Rashaun's Reviews > Radical Hope: Ethics in the Face of Cultural Devastation

Radical Hope by Jonathan Lear
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Radical Hope: Ethics in the Face of Cultural Devastation by Jonathan Lear was a book I would not have read on my own accord. It wouldn't have appealed to me. But I'm glad I did. It gave me insight into the Native American - Crow people (although written by someone who was not crow) that otherwise, I would not have obtained.
From the first to maybe midway through the book the emotion that stayed with me was anger. Anger over learning more about the devastation and erasure of life the United States of America did do a group of people. Anger over what I read as "dismissive" in tone and context of the Crow people from Lear. And anger over not experiencing the Crow People sharing their story. But once I settled my anger, I aimed to focus on what Jonathan Lear wanted to discuss in the text: Radical Hope.
Radical hope in the face of the loss of concepts hit me particularly hard. I couldn't help but relate the experience of the Crow people: scrambling for survival, losing their way of life and working to save and transform the traditions and values that could be salvaged through U.S. colonialism to my own. As an African-American, who not only loss concepts (read: values and ways of living) from his ancestors but the stressful times subjugated our oral history from making its way profoundly to my generation. Although both are horrible, I think John Lear's Radical Hope left me with a new way to interpret courage and hope using both as tools for perseverance.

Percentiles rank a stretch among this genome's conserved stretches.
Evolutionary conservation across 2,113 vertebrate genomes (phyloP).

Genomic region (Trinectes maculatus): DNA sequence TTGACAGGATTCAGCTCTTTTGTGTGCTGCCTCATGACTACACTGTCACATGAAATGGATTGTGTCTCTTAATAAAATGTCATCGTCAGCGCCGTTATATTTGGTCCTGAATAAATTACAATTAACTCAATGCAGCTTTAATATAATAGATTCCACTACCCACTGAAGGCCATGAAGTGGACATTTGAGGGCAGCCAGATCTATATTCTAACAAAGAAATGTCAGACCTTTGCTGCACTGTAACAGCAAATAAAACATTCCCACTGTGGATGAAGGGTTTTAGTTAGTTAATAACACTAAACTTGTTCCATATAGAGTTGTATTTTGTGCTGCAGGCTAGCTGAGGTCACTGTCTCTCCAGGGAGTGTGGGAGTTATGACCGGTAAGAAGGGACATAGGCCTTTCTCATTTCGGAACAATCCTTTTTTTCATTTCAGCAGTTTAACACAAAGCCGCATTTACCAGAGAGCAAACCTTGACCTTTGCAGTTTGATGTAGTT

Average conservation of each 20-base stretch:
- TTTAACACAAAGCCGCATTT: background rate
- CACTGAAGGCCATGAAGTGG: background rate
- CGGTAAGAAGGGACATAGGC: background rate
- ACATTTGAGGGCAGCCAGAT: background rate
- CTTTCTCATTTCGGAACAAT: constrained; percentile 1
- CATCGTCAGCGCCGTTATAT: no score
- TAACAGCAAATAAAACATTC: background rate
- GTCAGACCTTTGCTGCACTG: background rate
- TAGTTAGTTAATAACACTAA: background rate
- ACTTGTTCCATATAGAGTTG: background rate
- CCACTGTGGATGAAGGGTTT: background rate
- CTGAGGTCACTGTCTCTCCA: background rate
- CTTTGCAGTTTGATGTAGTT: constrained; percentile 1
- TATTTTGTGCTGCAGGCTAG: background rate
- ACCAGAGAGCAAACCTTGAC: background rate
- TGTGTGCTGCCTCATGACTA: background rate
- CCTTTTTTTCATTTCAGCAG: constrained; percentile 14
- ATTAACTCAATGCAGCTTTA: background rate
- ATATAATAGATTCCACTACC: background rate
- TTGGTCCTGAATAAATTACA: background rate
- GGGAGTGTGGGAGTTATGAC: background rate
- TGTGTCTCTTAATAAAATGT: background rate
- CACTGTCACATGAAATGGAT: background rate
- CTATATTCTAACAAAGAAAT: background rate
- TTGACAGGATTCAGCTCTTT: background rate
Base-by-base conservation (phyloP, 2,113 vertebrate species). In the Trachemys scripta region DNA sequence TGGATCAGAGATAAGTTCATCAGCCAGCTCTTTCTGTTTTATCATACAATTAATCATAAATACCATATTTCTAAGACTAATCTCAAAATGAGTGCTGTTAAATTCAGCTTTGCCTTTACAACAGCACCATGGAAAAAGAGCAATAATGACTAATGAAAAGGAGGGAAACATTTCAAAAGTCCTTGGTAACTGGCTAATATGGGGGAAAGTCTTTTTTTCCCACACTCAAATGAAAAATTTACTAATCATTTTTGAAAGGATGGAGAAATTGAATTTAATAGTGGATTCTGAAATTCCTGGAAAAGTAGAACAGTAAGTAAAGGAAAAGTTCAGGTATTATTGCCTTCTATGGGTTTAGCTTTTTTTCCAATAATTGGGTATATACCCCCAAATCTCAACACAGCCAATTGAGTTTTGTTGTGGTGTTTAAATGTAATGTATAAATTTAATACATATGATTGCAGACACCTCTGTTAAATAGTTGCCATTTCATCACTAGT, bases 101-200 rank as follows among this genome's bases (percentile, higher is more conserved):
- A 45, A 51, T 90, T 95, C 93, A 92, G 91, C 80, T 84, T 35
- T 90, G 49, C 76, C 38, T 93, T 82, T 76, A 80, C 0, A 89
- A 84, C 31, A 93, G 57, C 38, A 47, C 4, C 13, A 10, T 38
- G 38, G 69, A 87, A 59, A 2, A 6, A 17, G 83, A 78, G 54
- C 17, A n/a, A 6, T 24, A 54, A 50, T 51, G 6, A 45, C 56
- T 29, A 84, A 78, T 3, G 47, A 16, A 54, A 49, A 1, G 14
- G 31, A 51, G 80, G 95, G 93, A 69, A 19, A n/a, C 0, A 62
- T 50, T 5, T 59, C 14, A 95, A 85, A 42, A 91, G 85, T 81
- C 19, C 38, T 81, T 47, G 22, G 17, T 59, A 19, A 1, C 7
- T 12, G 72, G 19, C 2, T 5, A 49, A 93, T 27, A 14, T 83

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Reading Progress

July 10, 2018 – Started Reading
July 23, 2018 – Shelved
July 23, 2018 – Finished Reading

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